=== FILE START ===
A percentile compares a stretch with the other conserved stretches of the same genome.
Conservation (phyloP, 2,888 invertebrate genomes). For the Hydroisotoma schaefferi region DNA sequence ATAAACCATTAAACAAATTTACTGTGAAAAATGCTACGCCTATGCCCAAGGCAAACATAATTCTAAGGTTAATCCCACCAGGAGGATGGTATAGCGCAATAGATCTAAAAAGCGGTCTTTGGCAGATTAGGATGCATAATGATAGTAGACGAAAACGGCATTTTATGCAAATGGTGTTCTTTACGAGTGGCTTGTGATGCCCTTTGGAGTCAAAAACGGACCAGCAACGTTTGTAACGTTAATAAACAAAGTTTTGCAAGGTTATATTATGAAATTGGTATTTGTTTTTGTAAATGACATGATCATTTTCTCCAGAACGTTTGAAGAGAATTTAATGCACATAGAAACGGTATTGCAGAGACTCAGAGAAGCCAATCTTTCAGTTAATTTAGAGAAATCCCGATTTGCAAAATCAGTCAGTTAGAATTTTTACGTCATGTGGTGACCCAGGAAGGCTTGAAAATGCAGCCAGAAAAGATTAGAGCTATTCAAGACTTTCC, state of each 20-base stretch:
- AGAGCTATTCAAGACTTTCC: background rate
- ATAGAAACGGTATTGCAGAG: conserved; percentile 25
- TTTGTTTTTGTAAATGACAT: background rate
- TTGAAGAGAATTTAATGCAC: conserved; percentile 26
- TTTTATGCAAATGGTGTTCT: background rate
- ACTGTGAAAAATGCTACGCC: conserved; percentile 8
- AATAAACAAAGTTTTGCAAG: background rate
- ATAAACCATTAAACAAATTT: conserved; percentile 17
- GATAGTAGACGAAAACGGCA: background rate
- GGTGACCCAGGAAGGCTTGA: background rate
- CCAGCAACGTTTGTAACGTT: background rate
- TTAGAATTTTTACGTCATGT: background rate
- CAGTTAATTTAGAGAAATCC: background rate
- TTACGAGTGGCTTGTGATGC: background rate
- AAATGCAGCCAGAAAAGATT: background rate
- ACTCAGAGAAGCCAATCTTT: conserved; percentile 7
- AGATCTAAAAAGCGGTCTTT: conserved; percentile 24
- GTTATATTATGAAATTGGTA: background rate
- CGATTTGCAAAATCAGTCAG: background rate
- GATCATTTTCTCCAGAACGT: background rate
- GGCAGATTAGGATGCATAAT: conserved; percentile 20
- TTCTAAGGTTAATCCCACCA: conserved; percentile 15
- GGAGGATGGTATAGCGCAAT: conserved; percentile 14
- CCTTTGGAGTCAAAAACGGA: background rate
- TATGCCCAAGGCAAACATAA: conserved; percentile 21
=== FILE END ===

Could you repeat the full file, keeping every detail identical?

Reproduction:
A percentile compares a stretch with the other conserved stretches of the same genome.
Conservation (phyloP, 2,888 invertebrate genomes). For the Hydroisotoma schaefferi region DNA sequence ATAAACCATTAAACAAATTTACTGTGAAAAATGCTACGCCTATGCCCAAGGCAAACATAATTCTAAGGTTAATCCCACCAGGAGGATGGTATAGCGCAATAGATCTAAAAAGCGGTCTTTGGCAGATTAGGATGCATAATGATAGTAGACGAAAACGGCATTTTATGCAAATGGTGTTCTTTACGAGTGGCTTGTGATGCCCTTTGGAGTCAAAAACGGACCAGCAACGTTTGTAACGTTAATAAACAAAGTTTTGCAAGGTTATATTATGAAATTGGTATTTGTTTTTGTAAATGACATGATCATTTTCTCCAGAACGTTTGAAGAGAATTTAATGCACATAGAAACGGTATTGCAGAGACTCAGAGAAGCCAATCTTTCAGTTAATTTAGAGAAATCCCGATTTGCAAAATCAGTCAGTTAGAATTTTTACGTCATGTGGTGACCCAGGAAGGCTTGAAAATGCAGCCAGAAAAGATTAGAGCTATTCAAGACTTTCC, state of each 20-base stretch:
- AGAGCTATTCAAGACTTTCC: background rate
- ATAGAAACGGTATTGCAGAG: conserved; percentile 25
- TTTGTTTTTGTAAATGACAT: background rate
- TTGAAGAGAATTTAATGCAC: conserved; percentile 26
- TTTTATGCAAATGGTGTTCT: background rate
- ACTGTGAAAAATGCTACGCC: conserved; percentile 8
- AATAAACAAAGTTTTGCAAG: background rate
- ATAAACCATTAAACAAATTT: conserved; percentile 17
- GATAGTAGACGAAAACGGCA: background rate
- GGTGACCCAGGAAGGCTTGA: background rate
- CCAGCAACGTTTGTAACGTT: background rate
- TTAGAATTTTTACGTCATGT: background rate
- CAGTTAATTTAGAGAAATCC: background rate
- TTACGAGTGGCTTGTGATGC: background rate
- AAATGCAGCCAGAAAAGATT: background rate
- ACTCAGAGAAGCCAATCTTT: conserved; percentile 7
- AGATCTAAAAAGCGGTCTTT: conserved; percentile 24
- GTTATATTATGAAATTGGTA: background rate
- CGATTTGCAAAATCAGTCAG: background rate
- GATCATTTTCTCCAGAACGT: background rate
- GGCAGATTAGGATGCATAAT: conserved; percentile 20
- TTCTAAGGTTAATCCCACCA: conserved; percentile 15
- GGAGGATGGTATAGCGCAAT: conserved; percentile 14
- CCTTTGGAGTCAAAAACGGA: background rate
- TATGCCCAAGGCAAACATAA: conserved; percentile 21